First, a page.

Wednesday, September 5, 2012

C.G.G.C. New Series: Ask An Expert

Welcome to the first installment of 
C.G.G.C.'s "Ask An Expert Series"

Today, I'd like to introduce Dr. Michael J. Friedman, Assistant Professor & Director of Psychiatric Consultation & Liaison Services at Kennedy Memorial Health System in South New Jersey just outside of Philadelphia. (And yes, we are related.) 

Hello Readers! Wendy asked me to discuss how a diagnosis of cancer can lead to depression for some people and what you can do if you find yourself in this situation. If you have any questions, please leave a comment below and I will do my best to answer them.


The Emotional Side of Cancer

Cancer. Once known only as “The C Word.”

If someone had cancer before the 1980’s, you weren’t supposed to talk about it. You pretended it didn’t exist.  

While we still have a long way to go, brilliant researchers, scientists, physicians, and other medical personnel have developed a myriad of highly effective treatments. Part of this process entails understanding and treating the emotional effects that cancer has on our patients and their families.

Depression also has a history of being a taboo illness, staying hidden from even the closest of friends and relatives. People have long suffered in silence. The mindset, no pun intended, has historically been the false belief that depression is “all in one’s head” and that only “weak” people get depressed. Fortunately, things have changed over the years. We know now that depression is a true medical disease, so complex that we have yet to map out all of the pathology in the brain leading to this debilitating, yet very treatable illness.

I never refer to depression or any other psychiatric disorder as being a mental illness. I tell my patients that “You have a psychiatric medical condition affecting the most complex organ of the body. There is nothing wrong with you as a person.”  

This really helps folks understand depression as being an illness that occurred by no fault of their own, much like high blood pressure or yes, even cancer. And, it is also one in which they can recover from, like any other medical illness.  

More people afflicted with depression are coming forward and getting help. Celebrities such as Mike Wallace and Glen Close have helped bring Major Depressive Disorder and Bipolar Disorder to the forefront.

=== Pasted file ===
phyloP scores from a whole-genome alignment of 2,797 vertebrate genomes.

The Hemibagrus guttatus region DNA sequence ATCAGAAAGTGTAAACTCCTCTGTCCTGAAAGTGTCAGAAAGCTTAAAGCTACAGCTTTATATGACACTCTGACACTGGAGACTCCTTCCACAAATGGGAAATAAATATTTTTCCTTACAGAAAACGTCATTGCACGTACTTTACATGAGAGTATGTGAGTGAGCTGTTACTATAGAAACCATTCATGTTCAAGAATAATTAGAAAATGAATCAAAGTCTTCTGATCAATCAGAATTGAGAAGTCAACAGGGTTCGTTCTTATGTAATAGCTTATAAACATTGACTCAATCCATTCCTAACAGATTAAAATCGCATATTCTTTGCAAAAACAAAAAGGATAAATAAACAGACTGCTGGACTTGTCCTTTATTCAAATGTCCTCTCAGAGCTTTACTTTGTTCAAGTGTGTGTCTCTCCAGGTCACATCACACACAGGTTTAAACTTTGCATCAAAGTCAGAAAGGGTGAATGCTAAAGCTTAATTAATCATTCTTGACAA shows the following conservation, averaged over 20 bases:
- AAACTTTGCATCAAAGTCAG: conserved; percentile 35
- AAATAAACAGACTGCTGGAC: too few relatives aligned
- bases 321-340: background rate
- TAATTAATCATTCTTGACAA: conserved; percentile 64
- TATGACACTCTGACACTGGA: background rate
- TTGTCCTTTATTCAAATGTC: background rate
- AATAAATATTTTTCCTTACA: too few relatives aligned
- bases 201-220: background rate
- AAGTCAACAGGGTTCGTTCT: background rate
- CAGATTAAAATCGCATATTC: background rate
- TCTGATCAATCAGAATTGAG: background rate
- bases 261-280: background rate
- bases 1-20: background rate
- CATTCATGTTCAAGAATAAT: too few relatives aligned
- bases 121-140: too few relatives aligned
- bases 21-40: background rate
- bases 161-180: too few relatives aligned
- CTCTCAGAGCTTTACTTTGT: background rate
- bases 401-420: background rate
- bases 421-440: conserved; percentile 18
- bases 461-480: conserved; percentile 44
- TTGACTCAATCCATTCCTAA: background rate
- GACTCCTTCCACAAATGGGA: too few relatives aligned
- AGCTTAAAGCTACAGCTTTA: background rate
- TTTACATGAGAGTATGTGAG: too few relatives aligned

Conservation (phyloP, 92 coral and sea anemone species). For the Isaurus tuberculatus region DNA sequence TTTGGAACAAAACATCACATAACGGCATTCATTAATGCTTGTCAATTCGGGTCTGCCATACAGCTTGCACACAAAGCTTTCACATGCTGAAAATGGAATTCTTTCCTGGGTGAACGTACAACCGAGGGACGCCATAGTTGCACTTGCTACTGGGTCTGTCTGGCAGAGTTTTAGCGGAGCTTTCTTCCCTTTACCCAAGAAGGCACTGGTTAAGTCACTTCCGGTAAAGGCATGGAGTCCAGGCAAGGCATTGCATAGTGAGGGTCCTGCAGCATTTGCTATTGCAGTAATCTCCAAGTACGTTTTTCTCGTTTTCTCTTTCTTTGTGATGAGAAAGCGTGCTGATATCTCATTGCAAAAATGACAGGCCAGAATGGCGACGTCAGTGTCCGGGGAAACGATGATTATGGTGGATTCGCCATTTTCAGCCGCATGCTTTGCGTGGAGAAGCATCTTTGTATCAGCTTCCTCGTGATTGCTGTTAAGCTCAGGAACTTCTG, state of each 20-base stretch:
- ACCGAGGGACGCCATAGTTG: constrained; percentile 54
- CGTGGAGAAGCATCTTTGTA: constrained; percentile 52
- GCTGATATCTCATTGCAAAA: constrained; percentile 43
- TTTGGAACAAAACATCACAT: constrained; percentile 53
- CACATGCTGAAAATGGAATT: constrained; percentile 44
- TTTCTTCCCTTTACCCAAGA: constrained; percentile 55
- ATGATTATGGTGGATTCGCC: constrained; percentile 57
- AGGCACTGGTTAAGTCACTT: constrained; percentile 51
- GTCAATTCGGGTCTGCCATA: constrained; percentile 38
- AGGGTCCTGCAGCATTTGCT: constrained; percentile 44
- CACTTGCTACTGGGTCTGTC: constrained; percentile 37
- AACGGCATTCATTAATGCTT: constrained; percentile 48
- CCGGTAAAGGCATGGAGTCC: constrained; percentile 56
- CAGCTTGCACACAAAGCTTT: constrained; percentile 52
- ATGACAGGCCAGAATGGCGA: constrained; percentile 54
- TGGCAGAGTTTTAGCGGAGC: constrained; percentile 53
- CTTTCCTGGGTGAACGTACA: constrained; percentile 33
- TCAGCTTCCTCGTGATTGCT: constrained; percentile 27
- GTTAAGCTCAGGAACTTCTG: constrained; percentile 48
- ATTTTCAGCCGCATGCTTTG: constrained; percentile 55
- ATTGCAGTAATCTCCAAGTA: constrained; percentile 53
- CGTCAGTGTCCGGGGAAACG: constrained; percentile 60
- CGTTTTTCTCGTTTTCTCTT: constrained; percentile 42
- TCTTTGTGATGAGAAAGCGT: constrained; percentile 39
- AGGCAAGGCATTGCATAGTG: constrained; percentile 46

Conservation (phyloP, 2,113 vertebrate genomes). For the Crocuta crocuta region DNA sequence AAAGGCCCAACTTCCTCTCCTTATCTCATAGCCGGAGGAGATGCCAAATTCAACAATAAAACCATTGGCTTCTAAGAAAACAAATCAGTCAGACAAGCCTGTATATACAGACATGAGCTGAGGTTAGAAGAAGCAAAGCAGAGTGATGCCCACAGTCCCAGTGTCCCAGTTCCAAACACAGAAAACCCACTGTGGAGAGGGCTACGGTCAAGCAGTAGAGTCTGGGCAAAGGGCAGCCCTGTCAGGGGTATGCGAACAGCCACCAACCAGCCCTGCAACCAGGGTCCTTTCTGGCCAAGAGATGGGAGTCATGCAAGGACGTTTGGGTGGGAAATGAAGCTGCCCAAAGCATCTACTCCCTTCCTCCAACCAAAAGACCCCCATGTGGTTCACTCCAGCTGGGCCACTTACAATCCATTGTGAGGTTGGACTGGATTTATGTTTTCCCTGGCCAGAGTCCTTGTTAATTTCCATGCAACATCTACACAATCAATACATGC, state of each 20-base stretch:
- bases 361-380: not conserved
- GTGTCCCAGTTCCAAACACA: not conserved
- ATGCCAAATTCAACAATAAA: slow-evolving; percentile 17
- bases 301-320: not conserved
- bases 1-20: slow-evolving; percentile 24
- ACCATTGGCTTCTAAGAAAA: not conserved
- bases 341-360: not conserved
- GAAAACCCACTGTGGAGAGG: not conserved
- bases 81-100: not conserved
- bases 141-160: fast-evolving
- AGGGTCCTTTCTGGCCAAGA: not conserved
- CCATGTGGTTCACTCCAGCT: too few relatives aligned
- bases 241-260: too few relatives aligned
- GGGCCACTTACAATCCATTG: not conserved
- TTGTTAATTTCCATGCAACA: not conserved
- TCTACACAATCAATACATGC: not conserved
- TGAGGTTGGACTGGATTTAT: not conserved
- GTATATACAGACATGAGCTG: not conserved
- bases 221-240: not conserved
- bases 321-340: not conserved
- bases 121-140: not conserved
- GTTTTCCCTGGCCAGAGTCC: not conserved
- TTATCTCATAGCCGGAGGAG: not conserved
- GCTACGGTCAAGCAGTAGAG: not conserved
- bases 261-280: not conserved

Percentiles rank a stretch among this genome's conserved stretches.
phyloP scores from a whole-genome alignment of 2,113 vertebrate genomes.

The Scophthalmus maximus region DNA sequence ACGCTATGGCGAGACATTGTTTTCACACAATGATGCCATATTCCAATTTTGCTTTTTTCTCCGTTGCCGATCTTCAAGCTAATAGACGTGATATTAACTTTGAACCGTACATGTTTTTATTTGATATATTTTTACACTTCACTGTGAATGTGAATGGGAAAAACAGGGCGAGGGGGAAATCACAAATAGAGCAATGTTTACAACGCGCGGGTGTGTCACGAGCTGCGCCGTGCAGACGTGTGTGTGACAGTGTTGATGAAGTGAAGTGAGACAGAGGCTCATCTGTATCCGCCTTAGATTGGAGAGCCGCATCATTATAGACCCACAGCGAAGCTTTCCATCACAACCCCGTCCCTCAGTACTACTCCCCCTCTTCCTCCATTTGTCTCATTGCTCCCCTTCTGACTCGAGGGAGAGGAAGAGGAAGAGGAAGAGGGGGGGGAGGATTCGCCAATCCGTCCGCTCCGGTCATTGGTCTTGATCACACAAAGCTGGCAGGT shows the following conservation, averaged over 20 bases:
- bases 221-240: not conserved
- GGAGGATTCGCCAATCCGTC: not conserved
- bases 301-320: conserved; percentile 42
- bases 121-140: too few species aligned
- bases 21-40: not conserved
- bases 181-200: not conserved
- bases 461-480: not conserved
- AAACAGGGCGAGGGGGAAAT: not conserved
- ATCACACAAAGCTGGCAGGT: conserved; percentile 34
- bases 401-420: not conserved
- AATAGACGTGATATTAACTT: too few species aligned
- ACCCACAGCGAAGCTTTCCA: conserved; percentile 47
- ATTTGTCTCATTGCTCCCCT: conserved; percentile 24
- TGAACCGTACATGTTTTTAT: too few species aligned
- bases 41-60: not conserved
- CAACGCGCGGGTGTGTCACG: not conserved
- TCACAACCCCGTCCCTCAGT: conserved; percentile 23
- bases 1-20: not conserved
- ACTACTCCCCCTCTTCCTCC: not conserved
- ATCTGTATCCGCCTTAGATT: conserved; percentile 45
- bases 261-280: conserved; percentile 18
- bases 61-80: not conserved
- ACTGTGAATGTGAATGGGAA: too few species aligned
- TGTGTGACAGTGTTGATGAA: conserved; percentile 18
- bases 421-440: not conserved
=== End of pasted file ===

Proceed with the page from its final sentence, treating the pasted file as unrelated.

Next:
According to the National Institute of Mental Health (NIMH), the rate of developing Major Depressive Disorder for the US population in one year is 9.5%, and 20.8% over a lifetime. Women are 50% more likely to develop a mood disorder over their lifetime than men.  

Studies have reported rates of clinical depression as being between 10-25% following a diagnosis of cancer. Furthermore, 20-30% of breast cancer patients’ partners experience psychological impairment and mood disturbance.  

Patients and their families need to be aware of the signs and symptoms of clinical depression versus the so-called expected emotional response following a life altering diagnosis of cancer.

When consulted to see a patient afflicted with cancer or another serious medical illness, I often hear, “Isn’t it normal?” or “Wouldn’t you be depressed?” 

My response is always, “I need to understand what you are experiencing in order to answer you correctly.”

Certainly, receiving a diagnosis of cancer will elicit many different reactions. Examples include fear, anxiety, denial, depression, aloofness, anger, and avoidance. Others will put on an air of bravery, fearlessness, or even indifference. These responses do not necessarily indicate pathology. 

So what are the signs and symptoms of clinical depression that we need hone in on?   

Basically, clinicians are concerned if a person has a persistent depressed mood, changes in appetite, energy, concentration, loss of interest in pleasurable activities, sleep disturbances, feelings of worthlessness, excessive guilt, increased irritability, and suicidal thoughts. This is known as Major Depressive Disorder. The symptoms must be present for at least two weeks.  They must also be severe enough to have a debilitating effect on someone’s quality of life.

The good news is that clinical depression is very treatable. Antidepressant medications or various forms of psychotherapy, with or without medications, often help many people recover. If you or a loved one is afflicted with depression, please call your doctor and get help. There are tons of resources available to help people with depression, including various support groups which are virtually everywhere in the United States. You can look in your phone book or go online to find one near you.

Two great websites to help guide you are The American Cancer Society or The National Alliance on Mental Illness.

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